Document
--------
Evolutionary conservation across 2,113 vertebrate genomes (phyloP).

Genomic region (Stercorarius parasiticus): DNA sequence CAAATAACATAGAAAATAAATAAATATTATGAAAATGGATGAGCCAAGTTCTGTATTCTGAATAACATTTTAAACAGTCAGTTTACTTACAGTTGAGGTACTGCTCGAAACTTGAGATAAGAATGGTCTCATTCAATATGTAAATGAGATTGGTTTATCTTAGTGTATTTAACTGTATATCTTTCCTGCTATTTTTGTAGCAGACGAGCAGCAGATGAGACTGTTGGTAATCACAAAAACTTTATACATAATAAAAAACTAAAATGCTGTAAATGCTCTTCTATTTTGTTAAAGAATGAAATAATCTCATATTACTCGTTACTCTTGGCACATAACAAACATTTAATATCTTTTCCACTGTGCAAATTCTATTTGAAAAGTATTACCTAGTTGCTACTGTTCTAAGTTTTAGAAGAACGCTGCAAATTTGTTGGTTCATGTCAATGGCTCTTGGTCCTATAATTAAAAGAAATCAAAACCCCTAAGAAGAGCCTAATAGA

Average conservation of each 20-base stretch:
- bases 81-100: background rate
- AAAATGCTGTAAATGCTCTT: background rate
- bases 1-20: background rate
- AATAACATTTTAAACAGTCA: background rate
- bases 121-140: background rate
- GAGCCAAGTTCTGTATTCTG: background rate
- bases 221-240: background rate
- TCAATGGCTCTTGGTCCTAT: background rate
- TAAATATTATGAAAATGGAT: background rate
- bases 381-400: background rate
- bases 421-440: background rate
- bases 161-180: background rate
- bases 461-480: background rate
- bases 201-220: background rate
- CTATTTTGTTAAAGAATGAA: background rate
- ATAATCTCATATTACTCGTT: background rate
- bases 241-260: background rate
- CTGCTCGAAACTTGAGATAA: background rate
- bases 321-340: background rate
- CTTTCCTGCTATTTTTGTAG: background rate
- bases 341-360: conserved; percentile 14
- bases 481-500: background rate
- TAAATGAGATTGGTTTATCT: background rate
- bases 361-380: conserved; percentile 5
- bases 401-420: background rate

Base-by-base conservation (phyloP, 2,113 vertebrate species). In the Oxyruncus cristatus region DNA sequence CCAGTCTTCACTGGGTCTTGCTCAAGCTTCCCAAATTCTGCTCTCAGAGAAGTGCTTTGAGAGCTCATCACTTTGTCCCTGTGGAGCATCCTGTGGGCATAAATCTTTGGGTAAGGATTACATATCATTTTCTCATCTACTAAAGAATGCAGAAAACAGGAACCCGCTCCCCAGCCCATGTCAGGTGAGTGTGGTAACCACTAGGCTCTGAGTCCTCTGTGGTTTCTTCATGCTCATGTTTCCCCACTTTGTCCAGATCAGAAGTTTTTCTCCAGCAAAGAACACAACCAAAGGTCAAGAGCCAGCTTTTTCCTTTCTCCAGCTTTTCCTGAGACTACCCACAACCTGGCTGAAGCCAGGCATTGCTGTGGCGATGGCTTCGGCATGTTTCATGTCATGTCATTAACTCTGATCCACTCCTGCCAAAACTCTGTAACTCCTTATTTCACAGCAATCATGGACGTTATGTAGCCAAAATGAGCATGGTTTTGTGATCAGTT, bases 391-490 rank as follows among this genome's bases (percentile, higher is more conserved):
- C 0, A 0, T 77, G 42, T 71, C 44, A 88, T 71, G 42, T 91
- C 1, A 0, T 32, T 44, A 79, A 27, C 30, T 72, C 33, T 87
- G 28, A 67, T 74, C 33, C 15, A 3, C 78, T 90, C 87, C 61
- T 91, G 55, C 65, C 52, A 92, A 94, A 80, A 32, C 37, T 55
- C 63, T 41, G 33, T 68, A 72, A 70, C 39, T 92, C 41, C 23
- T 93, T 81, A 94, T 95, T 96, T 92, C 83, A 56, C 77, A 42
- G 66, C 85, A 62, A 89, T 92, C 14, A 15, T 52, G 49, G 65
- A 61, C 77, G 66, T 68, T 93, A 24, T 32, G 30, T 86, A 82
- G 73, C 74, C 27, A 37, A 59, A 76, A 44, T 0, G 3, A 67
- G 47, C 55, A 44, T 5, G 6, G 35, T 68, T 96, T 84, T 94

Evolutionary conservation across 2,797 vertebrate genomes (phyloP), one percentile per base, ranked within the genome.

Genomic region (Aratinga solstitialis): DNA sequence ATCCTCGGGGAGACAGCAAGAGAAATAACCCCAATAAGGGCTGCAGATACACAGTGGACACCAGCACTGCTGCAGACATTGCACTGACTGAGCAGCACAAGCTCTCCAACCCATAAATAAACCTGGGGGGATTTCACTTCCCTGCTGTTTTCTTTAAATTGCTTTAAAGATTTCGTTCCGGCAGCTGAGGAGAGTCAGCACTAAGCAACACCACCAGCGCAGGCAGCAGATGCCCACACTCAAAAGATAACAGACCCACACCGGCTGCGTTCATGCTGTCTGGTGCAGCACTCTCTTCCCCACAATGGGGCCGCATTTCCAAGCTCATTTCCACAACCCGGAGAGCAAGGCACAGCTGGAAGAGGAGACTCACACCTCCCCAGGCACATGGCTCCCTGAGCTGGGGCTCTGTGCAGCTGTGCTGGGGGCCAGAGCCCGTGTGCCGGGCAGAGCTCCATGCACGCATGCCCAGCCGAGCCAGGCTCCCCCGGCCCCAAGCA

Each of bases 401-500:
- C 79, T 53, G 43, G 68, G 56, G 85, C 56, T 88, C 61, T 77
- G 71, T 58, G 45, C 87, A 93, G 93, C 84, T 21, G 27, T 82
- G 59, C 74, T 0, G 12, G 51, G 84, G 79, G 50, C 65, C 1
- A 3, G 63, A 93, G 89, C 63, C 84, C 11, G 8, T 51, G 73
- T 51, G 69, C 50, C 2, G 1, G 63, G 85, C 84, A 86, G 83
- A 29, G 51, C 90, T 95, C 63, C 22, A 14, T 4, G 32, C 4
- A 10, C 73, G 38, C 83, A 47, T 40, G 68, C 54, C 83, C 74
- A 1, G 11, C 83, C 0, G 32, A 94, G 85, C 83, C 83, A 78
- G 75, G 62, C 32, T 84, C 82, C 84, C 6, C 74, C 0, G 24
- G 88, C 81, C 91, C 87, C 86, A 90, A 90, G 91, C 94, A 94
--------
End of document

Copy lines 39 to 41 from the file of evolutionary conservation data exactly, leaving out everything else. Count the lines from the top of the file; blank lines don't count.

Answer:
- G 47, C 55, A 44, T 5, G 6, G 35, T 68, T 96, T 84, T 94

Evolutionary conservation across 2,797 vertebrate genomes (phyloP), one percentile per base, ranked within the genome.

Genomic region (Aratinga solstitialis): DNA sequence ATCCTCGGGGAGACAGCAAGAGAAATAACCCCAATAAGGGCTGCAGATACACAGTGGACACCAGCACTGCTGCAGACATTGCACTGACTGAGCAGCACAAGCTCTCCAACCCATAAATAAACCTGGGGGGATTTCACTTCCCTGCTGTTTTCTTTAAATTGCTTTAAAGATTTCGTTCCGGCAGCTGAGGAGAGTCAGCACTAAGCAACACCACCAGCGCAGGCAGCAGATGCCCACACTCAAAAGATAACAGACCCACACCGGCTGCGTTCATGCTGTCTGGTGCAGCACTCTCTTCCCCACAATGGGGCCGCATTTCCAAGCTCATTTCCACAACCCGGAGAGCAAGGCACAGCTGGAAGAGGAGACTCACACCTCCCCAGGCACATGGCTCCCTGAGCTGGGGCTCTGTGCAGCTGTGCTGGGGGCCAGAGCCCGTGTGCCGGGCAGAGCTCCATGCACGCATGCCCAGCCGAGCCAGGCTCCCCCGGCCCCAAGCA